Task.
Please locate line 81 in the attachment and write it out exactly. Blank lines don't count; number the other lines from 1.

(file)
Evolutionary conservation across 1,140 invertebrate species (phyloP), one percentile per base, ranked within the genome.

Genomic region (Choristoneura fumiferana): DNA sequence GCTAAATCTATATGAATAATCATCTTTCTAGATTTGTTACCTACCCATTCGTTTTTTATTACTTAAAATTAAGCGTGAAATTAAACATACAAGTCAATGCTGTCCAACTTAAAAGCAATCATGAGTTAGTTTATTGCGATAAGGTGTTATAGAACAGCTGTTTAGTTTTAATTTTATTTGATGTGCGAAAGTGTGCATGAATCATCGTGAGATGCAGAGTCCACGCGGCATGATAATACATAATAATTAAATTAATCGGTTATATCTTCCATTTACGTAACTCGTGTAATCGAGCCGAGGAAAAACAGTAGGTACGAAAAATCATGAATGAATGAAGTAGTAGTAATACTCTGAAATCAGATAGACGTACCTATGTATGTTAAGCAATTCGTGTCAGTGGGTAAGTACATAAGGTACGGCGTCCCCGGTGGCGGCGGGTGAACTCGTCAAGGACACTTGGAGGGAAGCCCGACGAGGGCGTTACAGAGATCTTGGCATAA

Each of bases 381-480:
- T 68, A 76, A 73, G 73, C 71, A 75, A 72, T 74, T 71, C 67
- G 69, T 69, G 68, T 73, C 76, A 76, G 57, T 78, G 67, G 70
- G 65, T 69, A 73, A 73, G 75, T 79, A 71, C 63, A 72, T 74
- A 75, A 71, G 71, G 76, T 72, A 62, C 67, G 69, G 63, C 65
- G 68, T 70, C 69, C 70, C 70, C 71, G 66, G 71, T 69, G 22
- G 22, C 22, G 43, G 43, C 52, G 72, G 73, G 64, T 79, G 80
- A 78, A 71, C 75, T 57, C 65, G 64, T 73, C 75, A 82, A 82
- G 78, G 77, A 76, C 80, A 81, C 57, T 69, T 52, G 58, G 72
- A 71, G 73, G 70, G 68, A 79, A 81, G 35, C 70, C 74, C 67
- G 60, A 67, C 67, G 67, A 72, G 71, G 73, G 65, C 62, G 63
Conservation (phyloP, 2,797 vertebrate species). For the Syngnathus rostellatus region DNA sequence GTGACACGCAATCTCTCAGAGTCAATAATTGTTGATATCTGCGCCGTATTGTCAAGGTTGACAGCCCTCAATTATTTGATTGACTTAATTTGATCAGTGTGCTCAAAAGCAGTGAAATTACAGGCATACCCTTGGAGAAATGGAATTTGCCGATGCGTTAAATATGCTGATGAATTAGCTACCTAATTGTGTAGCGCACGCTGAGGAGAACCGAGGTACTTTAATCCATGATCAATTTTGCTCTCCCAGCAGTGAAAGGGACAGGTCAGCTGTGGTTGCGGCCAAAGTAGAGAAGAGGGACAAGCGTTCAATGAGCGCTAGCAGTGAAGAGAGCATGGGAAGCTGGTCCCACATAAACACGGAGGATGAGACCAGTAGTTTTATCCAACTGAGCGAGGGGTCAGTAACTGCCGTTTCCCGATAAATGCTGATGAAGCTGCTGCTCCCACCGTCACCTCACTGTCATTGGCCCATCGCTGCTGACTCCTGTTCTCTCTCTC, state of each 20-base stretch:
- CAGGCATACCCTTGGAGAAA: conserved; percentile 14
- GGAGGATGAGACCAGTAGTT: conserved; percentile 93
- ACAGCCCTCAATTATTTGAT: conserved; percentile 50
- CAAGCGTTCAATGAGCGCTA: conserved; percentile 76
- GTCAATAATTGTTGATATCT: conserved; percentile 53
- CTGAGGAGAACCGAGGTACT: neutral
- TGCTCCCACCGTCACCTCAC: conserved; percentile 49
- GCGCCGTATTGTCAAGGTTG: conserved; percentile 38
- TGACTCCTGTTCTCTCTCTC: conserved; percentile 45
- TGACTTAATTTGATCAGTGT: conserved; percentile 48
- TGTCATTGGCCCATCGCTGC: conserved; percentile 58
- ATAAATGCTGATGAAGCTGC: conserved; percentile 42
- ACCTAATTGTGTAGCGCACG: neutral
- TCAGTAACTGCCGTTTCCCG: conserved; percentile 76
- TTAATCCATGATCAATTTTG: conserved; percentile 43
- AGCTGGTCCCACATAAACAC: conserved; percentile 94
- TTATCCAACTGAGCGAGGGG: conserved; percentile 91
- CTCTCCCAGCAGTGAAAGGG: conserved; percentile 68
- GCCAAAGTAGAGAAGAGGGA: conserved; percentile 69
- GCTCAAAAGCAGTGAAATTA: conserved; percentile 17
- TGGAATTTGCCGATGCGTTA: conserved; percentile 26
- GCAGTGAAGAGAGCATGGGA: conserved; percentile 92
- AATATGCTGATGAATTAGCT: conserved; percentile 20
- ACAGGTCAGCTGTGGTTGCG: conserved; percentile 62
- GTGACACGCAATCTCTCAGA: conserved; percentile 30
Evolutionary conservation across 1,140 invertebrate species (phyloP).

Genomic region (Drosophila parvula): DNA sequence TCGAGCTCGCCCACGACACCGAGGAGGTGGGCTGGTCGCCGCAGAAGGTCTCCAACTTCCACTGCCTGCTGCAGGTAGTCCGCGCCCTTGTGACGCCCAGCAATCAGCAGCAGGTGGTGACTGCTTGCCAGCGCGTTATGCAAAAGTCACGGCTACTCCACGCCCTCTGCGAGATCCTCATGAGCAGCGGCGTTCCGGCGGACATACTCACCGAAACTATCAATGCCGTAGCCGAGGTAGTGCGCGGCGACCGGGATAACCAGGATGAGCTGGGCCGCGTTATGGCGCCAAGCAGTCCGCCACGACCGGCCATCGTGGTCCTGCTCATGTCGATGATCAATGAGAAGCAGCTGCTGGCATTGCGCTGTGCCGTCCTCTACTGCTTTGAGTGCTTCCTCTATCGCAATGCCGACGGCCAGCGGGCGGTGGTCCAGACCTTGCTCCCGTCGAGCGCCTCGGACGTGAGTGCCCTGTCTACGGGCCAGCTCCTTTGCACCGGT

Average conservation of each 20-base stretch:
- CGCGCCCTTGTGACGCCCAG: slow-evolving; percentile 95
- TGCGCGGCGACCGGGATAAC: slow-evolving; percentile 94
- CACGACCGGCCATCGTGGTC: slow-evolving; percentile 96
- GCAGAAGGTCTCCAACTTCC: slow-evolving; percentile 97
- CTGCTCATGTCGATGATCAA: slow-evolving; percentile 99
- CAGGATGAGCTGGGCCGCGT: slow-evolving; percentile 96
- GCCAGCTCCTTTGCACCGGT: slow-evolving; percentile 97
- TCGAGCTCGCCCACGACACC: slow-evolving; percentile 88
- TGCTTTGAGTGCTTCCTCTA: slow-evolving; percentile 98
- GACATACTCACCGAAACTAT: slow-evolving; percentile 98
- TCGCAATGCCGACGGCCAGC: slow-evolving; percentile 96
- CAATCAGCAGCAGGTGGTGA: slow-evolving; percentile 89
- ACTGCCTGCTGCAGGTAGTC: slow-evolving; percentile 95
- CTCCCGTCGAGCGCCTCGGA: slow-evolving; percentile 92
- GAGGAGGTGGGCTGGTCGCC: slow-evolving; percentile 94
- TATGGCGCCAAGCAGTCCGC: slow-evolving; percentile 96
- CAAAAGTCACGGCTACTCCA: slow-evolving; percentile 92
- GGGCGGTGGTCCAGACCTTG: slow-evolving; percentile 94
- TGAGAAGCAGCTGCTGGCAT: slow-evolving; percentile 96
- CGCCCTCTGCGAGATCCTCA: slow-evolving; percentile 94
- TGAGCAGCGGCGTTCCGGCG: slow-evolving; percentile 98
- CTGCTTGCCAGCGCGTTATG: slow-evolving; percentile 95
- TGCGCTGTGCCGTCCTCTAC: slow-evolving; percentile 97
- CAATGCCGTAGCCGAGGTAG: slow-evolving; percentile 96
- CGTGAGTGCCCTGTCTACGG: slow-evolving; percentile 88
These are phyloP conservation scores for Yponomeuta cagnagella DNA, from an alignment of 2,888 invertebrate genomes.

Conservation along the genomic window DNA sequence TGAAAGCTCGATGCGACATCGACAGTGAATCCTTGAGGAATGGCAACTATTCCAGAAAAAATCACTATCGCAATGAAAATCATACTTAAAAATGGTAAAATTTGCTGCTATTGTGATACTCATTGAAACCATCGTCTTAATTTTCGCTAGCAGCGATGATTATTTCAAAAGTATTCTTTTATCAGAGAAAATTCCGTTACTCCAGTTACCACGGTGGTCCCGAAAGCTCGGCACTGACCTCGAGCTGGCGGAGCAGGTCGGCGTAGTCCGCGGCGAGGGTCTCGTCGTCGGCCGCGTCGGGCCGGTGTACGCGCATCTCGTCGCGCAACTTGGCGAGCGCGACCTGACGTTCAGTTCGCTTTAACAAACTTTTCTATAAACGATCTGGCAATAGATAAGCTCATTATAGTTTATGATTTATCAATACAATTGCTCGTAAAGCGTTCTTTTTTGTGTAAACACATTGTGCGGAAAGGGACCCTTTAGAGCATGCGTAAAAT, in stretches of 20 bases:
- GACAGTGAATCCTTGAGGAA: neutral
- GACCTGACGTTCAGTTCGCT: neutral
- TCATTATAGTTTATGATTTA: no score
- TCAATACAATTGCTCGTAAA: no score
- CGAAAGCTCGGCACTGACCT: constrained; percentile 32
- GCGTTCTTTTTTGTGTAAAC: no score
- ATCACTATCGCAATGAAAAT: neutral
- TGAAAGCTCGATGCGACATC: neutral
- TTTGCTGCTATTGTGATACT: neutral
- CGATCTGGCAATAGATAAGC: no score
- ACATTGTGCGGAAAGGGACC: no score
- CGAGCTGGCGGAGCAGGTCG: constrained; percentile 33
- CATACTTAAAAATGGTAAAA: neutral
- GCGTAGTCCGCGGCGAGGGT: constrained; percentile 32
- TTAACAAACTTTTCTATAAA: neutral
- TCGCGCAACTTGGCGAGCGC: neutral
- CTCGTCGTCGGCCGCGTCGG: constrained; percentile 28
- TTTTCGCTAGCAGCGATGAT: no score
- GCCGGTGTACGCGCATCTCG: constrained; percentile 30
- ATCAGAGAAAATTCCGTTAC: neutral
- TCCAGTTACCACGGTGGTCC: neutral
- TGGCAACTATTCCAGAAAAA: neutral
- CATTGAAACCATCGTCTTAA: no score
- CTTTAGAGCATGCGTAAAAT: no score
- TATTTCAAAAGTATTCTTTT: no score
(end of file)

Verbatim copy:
- CGAGCTGGCGGAGCAGGTCG: constrained; percentile 33